ORGANIZER: CELIAC DISEASE CENTER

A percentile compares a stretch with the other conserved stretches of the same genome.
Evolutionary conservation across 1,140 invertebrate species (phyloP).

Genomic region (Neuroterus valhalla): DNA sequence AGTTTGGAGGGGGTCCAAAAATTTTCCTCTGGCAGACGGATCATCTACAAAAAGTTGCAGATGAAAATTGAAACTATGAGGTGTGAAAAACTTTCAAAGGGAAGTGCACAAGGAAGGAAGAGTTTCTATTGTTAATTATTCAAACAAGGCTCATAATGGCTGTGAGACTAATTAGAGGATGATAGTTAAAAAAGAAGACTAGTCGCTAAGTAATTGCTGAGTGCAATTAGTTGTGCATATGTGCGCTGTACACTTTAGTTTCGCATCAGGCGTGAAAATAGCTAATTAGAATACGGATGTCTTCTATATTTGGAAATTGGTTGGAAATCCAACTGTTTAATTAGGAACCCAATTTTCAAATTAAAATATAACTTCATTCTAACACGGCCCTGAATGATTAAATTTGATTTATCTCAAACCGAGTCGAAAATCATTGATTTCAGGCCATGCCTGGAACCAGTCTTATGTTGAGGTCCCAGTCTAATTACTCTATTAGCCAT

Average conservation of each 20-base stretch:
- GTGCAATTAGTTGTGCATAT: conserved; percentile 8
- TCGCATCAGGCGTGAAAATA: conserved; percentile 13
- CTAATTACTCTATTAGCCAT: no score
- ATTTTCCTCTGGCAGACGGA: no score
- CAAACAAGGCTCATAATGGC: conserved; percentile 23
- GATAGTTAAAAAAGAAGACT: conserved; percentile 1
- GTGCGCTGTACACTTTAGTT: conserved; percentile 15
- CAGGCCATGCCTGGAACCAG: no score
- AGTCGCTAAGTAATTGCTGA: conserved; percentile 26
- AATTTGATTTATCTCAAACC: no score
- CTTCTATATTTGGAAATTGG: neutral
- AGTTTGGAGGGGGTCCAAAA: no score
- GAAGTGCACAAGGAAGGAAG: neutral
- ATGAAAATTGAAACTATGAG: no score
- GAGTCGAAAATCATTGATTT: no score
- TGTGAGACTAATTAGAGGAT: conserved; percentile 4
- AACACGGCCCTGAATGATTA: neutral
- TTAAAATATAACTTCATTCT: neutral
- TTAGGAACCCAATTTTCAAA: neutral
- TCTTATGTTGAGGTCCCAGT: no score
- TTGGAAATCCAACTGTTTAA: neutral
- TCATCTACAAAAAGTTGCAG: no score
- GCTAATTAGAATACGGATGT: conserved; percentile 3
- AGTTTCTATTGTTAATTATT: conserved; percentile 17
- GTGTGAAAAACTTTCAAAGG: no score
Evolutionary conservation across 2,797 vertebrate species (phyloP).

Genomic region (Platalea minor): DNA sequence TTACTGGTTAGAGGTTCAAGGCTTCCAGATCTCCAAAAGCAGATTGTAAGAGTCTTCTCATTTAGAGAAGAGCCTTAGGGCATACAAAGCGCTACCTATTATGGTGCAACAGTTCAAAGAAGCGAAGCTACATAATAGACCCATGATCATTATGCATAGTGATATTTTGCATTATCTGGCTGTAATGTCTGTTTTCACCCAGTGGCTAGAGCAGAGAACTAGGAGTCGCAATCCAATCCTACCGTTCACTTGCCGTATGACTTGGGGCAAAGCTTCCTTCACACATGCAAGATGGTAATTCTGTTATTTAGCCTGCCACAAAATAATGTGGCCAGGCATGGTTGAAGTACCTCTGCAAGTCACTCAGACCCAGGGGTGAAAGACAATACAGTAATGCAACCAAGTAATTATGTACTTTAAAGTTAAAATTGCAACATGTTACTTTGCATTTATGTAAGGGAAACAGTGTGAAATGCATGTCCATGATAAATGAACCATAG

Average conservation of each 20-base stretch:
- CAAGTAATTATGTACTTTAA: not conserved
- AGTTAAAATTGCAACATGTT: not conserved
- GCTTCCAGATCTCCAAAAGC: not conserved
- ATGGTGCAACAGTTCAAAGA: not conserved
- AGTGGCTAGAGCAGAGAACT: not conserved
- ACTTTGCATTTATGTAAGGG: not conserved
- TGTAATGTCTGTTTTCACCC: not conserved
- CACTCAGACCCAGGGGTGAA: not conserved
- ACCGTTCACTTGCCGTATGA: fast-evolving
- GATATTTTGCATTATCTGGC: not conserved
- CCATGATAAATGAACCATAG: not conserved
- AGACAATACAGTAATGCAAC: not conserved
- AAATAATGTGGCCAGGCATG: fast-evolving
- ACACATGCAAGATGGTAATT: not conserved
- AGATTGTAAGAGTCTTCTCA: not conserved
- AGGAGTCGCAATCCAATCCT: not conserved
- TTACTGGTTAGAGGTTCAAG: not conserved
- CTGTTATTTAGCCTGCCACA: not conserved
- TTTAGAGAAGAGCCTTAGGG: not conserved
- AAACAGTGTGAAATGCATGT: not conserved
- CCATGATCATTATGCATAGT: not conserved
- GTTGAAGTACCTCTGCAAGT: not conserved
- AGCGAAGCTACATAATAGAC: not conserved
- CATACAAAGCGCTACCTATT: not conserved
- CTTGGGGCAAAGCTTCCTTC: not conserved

I started suffering from stomach problems in the spring of 2003. It took until 2011 before I was diagnosed with celiac disease. That day I stopped eating gluten, started feeling better, and my life changed. The period from 2003-2011 was very difficult. Living with undiagnosed celiac disease meant constantly trying to figure out what was making me feel sick and spending a lot of time frankly sick. I have since learned that my experience is not atypical. Celiac disease is only now gaining more widespread awareness as something to be tested for and considered when early stage stomach or intestinal issues are encountered. By the time I had deteriorated in 2011 I was really worried there was something seriously wrong with me. Finding out the diagnosis meant both I didn't have something even worse and I could start getting better immediately. The Celiac Center at Columbia University is crucial to making sure my plight is not repeated. They are working on research to try to understand the disease better. They are diagnosing and treating patients with the disease. They are working with patients on best nutrition habits for those living with the disease. Hopefully, one day through all of its efforts, the Center will find a cure for the disease - I know they are trying!In the spring of 2016, I started running. I wanted to get in shape and I set my goals small at first. Run a mile - then two, then four. By the summer, I had competed in an 8 mile race. Having lived in NYC my whole adult life, I always followed the marathon and thought one day I'd like to do that but never thought it was possible. As I built up stamina the idea become a possibility. Now it is going to become a reality and I am so proud to do so in support of the Celiac Disease Center at Columbia University that is working around the clock focused on the disease that made me unhealthy for so long. So for each of those 26 miles I will be thinking about all the people unsure why their stomachs hurt and how my race can help them one day get better.